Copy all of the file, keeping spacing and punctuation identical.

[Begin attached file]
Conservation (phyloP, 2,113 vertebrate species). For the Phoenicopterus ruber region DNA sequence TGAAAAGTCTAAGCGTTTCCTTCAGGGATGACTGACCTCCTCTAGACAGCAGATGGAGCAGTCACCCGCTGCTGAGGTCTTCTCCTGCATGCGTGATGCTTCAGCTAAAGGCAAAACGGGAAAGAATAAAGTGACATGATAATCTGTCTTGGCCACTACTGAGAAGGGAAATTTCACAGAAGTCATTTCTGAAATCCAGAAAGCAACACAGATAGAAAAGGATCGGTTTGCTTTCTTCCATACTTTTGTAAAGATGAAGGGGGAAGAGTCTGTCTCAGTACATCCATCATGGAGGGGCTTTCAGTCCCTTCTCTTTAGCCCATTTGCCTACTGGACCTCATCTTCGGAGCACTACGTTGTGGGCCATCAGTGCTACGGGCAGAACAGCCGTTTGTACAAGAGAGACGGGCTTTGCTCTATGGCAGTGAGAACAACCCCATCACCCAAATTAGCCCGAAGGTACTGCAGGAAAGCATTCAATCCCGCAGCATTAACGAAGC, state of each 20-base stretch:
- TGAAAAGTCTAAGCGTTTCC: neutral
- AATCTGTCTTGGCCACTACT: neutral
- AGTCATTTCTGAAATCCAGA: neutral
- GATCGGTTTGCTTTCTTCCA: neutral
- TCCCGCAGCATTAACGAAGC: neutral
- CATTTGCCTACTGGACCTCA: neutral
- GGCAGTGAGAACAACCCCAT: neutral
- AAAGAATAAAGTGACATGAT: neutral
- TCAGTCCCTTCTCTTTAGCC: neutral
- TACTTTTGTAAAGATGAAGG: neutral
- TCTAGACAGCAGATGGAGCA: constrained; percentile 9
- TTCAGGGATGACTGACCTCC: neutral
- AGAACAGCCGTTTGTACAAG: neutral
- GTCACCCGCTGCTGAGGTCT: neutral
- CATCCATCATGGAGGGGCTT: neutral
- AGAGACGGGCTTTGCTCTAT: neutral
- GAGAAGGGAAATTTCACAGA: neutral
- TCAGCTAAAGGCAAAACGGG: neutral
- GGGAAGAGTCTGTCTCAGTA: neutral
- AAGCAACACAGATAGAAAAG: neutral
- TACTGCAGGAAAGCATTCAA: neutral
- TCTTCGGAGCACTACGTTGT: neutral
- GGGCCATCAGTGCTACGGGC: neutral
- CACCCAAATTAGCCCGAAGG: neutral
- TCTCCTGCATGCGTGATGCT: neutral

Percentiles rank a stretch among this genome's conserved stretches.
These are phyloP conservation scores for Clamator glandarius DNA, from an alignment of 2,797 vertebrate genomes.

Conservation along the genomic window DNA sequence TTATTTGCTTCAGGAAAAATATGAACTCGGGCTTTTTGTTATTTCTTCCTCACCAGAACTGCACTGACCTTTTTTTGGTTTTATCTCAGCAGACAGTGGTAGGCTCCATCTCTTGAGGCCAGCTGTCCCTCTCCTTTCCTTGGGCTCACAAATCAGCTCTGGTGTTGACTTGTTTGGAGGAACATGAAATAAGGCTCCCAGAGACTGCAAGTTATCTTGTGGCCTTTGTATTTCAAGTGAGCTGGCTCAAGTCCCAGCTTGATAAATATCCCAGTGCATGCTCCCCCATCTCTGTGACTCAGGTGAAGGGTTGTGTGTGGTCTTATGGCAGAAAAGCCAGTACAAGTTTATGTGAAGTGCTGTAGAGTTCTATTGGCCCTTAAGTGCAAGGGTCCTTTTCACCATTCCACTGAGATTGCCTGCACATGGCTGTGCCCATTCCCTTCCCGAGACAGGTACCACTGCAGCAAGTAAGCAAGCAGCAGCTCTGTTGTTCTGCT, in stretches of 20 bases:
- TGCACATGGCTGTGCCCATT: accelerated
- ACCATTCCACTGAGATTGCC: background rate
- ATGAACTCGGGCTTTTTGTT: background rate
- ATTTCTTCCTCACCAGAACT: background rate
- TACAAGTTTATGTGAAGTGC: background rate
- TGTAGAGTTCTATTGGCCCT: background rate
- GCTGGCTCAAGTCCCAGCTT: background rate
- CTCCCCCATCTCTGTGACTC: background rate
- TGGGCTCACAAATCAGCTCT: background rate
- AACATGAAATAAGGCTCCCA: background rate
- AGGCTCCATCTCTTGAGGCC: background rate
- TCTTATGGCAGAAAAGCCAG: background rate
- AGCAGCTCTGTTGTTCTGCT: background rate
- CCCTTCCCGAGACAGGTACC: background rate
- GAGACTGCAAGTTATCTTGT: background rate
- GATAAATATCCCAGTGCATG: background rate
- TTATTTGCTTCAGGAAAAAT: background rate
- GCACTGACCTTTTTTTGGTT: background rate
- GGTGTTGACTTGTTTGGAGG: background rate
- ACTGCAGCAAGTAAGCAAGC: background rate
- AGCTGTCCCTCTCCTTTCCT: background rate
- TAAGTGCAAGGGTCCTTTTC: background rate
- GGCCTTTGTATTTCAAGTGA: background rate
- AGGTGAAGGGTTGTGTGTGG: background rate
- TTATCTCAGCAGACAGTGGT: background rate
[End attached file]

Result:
Conservation (phyloP, 2,113 vertebrate species). For the Phoenicopterus ruber region DNA sequence TGAAAAGTCTAAGCGTTTCCTTCAGGGATGACTGACCTCCTCTAGACAGCAGATGGAGCAGTCACCCGCTGCTGAGGTCTTCTCCTGCATGCGTGATGCTTCAGCTAAAGGCAAAACGGGAAAGAATAAAGTGACATGATAATCTGTCTTGGCCACTACTGAGAAGGGAAATTTCACAGAAGTCATTTCTGAAATCCAGAAAGCAACACAGATAGAAAAGGATCGGTTTGCTTTCTTCCATACTTTTGTAAAGATGAAGGGGGAAGAGTCTGTCTCAGTACATCCATCATGGAGGGGCTTTCAGTCCCTTCTCTTTAGCCCATTTGCCTACTGGACCTCATCTTCGGAGCACTACGTTGTGGGCCATCAGTGCTACGGGCAGAACAGCCGTTTGTACAAGAGAGACGGGCTTTGCTCTATGGCAGTGAGAACAACCCCATCACCCAAATTAGCCCGAAGGTACTGCAGGAAAGCATTCAATCCCGCAGCATTAACGAAGC, state of each 20-base stretch:
- TGAAAAGTCTAAGCGTTTCC: neutral
- AATCTGTCTTGGCCACTACT: neutral
- AGTCATTTCTGAAATCCAGA: neutral
- GATCGGTTTGCTTTCTTCCA: neutral
- TCCCGCAGCATTAACGAAGC: neutral
- CATTTGCCTACTGGACCTCA: neutral
- GGCAGTGAGAACAACCCCAT: neutral
- AAAGAATAAAGTGACATGAT: neutral
- TCAGTCCCTTCTCTTTAGCC: neutral
- TACTTTTGTAAAGATGAAGG: neutral
- TCTAGACAGCAGATGGAGCA: constrained; percentile 9
- TTCAGGGATGACTGACCTCC: neutral
- AGAACAGCCGTTTGTACAAG: neutral
- GTCACCCGCTGCTGAGGTCT: neutral
- CATCCATCATGGAGGGGCTT: neutral
- AGAGACGGGCTTTGCTCTAT: neutral
- GAGAAGGGAAATTTCACAGA: neutral
- TCAGCTAAAGGCAAAACGGG: neutral
- GGGAAGAGTCTGTCTCAGTA: neutral
- AAGCAACACAGATAGAAAAG: neutral
- TACTGCAGGAAAGCATTCAA: neutral
- TCTTCGGAGCACTACGTTGT: neutral
- GGGCCATCAGTGCTACGGGC: neutral
- CACCCAAATTAGCCCGAAGG: neutral
- TCTCCTGCATGCGTGATGCT: neutral

Percentiles rank a stretch among this genome's conserved stretches.
These are phyloP conservation scores for Clamator glandarius DNA, from an alignment of 2,797 vertebrate genomes.

Conservation along the genomic window DNA sequence TTATTTGCTTCAGGAAAAATATGAACTCGGGCTTTTTGTTATTTCTTCCTCACCAGAACTGCACTGACCTTTTTTTGGTTTTATCTCAGCAGACAGTGGTAGGCTCCATCTCTTGAGGCCAGCTGTCCCTCTCCTTTCCTTGGGCTCACAAATCAGCTCTGGTGTTGACTTGTTTGGAGGAACATGAAATAAGGCTCCCAGAGACTGCAAGTTATCTTGTGGCCTTTGTATTTCAAGTGAGCTGGCTCAAGTCCCAGCTTGATAAATATCCCAGTGCATGCTCCCCCATCTCTGTGACTCAGGTGAAGGGTTGTGTGTGGTCTTATGGCAGAAAAGCCAGTACAAGTTTATGTGAAGTGCTGTAGAGTTCTATTGGCCCTTAAGTGCAAGGGTCCTTTTCACCATTCCACTGAGATTGCCTGCACATGGCTGTGCCCATTCCCTTCCCGAGACAGGTACCACTGCAGCAAGTAAGCAAGCAGCAGCTCTGTTGTTCTGCT, in stretches of 20 bases:
- TGCACATGGCTGTGCCCATT: accelerated
- ACCATTCCACTGAGATTGCC: background rate
- ATGAACTCGGGCTTTTTGTT: background rate
- ATTTCTTCCTCACCAGAACT: background rate
- TACAAGTTTATGTGAAGTGC: background rate
- TGTAGAGTTCTATTGGCCCT: background rate
- GCTGGCTCAAGTCCCAGCTT: background rate
- CTCCCCCATCTCTGTGACTC: background rate
- TGGGCTCACAAATCAGCTCT: background rate
- AACATGAAATAAGGCTCCCA: background rate
- AGGCTCCATCTCTTGAGGCC: background rate
- TCTTATGGCAGAAAAGCCAG: background rate
- AGCAGCTCTGTTGTTCTGCT: background rate
- CCCTTCCCGAGACAGGTACC: background rate
- GAGACTGCAAGTTATCTTGT: background rate
- GATAAATATCCCAGTGCATG: background rate
- TTATTTGCTTCAGGAAAAAT: background rate
- GCACTGACCTTTTTTTGGTT: background rate
- GGTGTTGACTTGTTTGGAGG: background rate
- ACTGCAGCAAGTAAGCAAGC: background rate
- AGCTGTCCCTCTCCTTTCCT: background rate
- TAAGTGCAAGGGTCCTTTTC: background rate
- GGCCTTTGTATTTCAAGTGA: background rate
- AGGTGAAGGGTTGTGTGTGG: background rate
- TTATCTCAGCAGACAGTGGT: background rate